In theory, integration in the Brazilian context loosely meant to be able to “fit” into Brazilian society, and almost every resettlement agent had an opinion on what this speciafically entailedt. In practice, CONARE (Comitê Nacional para os Refugiados [National Committeefor Refugees]), an interministerial commission under the Brazilian Ministry of Justice,, officially decided who would become integrated – and thus who deserved to gain permanent status in Brazil – on an individual basis using relative criteria like personal sympathies and especially the display of non-confrontational behavior towards the ressettlement agents, the project itself, and all levels of Brazilian authority.
“….once in Brazil, the Rwayshed group discovered that Brazilian citizenship was not unconditional, automatic, and uninterested. It was rather something that they would have to ‘deserve’ in the eyes of the Brazilian government.”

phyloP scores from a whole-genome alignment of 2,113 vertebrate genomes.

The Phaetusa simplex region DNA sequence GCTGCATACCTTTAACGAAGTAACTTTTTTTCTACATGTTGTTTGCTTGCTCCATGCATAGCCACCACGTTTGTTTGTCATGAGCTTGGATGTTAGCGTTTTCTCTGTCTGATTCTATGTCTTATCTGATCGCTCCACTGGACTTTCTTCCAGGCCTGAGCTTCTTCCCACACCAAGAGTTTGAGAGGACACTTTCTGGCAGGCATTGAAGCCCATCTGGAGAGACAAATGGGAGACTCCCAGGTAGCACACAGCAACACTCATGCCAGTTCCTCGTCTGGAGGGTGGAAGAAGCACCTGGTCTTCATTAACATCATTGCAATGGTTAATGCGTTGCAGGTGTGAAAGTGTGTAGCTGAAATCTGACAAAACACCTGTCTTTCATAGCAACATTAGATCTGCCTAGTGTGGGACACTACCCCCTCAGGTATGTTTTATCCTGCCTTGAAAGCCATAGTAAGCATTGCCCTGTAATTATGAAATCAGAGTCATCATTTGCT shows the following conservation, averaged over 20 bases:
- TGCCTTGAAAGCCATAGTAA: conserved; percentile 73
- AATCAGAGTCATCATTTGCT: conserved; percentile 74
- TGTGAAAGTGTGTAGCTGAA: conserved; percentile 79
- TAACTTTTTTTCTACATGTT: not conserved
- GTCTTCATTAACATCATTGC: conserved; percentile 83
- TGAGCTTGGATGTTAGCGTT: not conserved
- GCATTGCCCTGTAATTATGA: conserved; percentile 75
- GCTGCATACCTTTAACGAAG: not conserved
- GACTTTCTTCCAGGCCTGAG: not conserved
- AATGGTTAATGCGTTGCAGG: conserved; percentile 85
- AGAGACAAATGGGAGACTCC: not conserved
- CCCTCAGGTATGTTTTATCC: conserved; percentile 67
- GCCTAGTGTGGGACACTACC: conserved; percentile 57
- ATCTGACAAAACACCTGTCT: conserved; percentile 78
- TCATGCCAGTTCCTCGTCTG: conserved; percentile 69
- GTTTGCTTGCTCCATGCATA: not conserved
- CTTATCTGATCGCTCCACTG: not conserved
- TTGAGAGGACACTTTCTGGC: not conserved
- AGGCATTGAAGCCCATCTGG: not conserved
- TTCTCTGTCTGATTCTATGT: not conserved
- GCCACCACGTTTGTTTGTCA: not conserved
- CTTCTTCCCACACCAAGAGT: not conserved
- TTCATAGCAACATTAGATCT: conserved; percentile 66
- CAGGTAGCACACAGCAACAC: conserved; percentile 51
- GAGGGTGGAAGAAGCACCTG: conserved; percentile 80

Nevertheless, a discourse recognizing the authoritative character of the tutelage did not always accompany the tutelary intervention. In fact, tutelage often came with a critical discourse against the vulnerability of the refugees. The group of Palestinian refugees in question were constructed by CONARE as objects of tutelage because they are restricted not only by extrinsic war impositions (for instance, territorial mobility), but also because they were supposedly incapable of understanding – and thus choosing – what was best for them. Accordingly, what the refugees were incapable of conceiving of in first place is the Brazilian state’s heroic act of saving them from the catastrophe that undercut their lives. These Palestinians were thus incapable of judging that their coming to Brazil was a unique opportunity, given the multicultural tradition of the Brazilian nation, and were also incapable of appreciating the competence of the state in its treatment of “immigrants.” In an interview with one of CONARE’s top representatives, I was told that “in Brazil those who do not integrate are only those who choose not to.” Such integration was related to Brazil’s “long tradition” of “receiving immigrants” and, therefore, the non-integration of the Palestinians was an abnormality that resulted from their own (social, political, ethnic, religious, or cultural) limitations and this failure was dissociated from the resettlement program or from the dynamics of a Brazilian context.